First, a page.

Ultimately, Uber's business concept was built on foundations composed of iPhone sales growth, willingness to use people's skills for the needs of others, and the complicated structure of taxi service in the City of New York - Uber's original market. But thanks to versions of many of these factors existing worldwide, the project became a global hit.

5. Measuring a product's viability: creating your marketplace MVP

The overwhelming success of Amazon, Airbnb, eBay, and other now-global marketplaces has led many to fixate on the prospect of building a world-beating marketplace with millions of users. But in practice, setting your initial sights on such heady heights is likely a recipe for bankruptcy.

As we've mentioned, today's marketplace titans began their journeys with the utmost modesty. And so even if you've got the budget to launch a large-scale marketplace right away, it's better to test your idea first - by creating a Minimum Viable Product (MVP). Your MVP for e-commerce will let you check the extent of demand without blowing all your resources.

From there it's then better to scale your marketplace gradually, adding only those functions that have real value for customers. This approach may not buy you a Caribbean yacht right away, but it's the most reliable route to securing long-term success for your business.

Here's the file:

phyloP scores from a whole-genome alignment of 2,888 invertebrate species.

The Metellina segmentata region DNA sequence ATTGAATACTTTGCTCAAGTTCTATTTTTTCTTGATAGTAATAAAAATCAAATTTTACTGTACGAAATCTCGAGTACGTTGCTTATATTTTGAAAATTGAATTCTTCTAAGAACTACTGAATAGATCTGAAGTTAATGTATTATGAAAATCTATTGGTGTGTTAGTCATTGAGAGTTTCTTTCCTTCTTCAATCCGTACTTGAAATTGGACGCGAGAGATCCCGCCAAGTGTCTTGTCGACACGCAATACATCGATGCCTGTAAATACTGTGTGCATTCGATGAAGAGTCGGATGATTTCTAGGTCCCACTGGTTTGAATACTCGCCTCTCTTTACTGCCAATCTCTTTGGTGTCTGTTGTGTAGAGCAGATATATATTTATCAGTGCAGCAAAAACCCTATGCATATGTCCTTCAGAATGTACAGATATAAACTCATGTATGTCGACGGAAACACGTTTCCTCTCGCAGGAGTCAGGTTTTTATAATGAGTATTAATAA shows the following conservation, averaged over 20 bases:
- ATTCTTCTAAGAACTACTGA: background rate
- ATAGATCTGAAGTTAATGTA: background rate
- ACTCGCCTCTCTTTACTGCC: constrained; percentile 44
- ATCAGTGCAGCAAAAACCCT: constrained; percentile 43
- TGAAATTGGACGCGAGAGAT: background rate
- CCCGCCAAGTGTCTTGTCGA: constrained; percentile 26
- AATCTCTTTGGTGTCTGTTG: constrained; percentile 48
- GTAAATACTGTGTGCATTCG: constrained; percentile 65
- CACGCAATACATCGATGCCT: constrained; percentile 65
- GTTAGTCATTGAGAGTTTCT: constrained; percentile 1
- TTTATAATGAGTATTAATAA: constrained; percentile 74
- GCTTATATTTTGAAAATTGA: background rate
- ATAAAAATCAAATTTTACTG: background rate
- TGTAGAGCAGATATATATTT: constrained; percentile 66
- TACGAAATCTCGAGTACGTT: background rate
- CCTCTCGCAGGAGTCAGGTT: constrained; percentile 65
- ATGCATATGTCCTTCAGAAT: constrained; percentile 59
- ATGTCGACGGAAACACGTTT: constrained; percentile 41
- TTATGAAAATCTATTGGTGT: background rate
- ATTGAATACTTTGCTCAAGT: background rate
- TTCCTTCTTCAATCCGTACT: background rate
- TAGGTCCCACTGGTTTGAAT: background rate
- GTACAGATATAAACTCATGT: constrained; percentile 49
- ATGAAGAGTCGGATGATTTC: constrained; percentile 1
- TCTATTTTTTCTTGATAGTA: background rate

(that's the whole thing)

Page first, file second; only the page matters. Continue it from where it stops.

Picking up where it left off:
6. Choosing a business model

Choosing a business model for your online marketplace

Exactly how you will make money depends on the particular business model you choose - but the good news is that online marketplaces have a growing range of monetization options at their disposal. Needless to say, this is a fundamental part of your project, and should be closely considered from the earliest stages of your planning.

Here are the main options:

  • Charging commission is the most popular way to monetize platforms within the collaborative economy. With the platform owner taking a fixed cut from each deal made, everyone knows where they stand, and you get profit whenever a transaction occurs. You can choose between commission paid by customers and commission paid by providers, or combine the two. Airbnb, eBay, TaskRabbit, Uber and many other marketplaces use this model.
  • Subscription or business membership platforms charge users a fixed monthly or yearly access fee - either simply to use the platform, or for additional features and benefits. For example, one of Amazon's income sources is Amazon Prime subscription.
  • A pay-per-listing model is most often found on project multi-vendor platforms, such as job sites and price aggregators - but is also increasingly also being used in a diverse range of other platforms. Fixed listing fees can also be combined with a transaction commission: for example, peer-to-peer craft wares marketplace Etsy takes $0.20 for product listing and an additional 3.5% from each sale.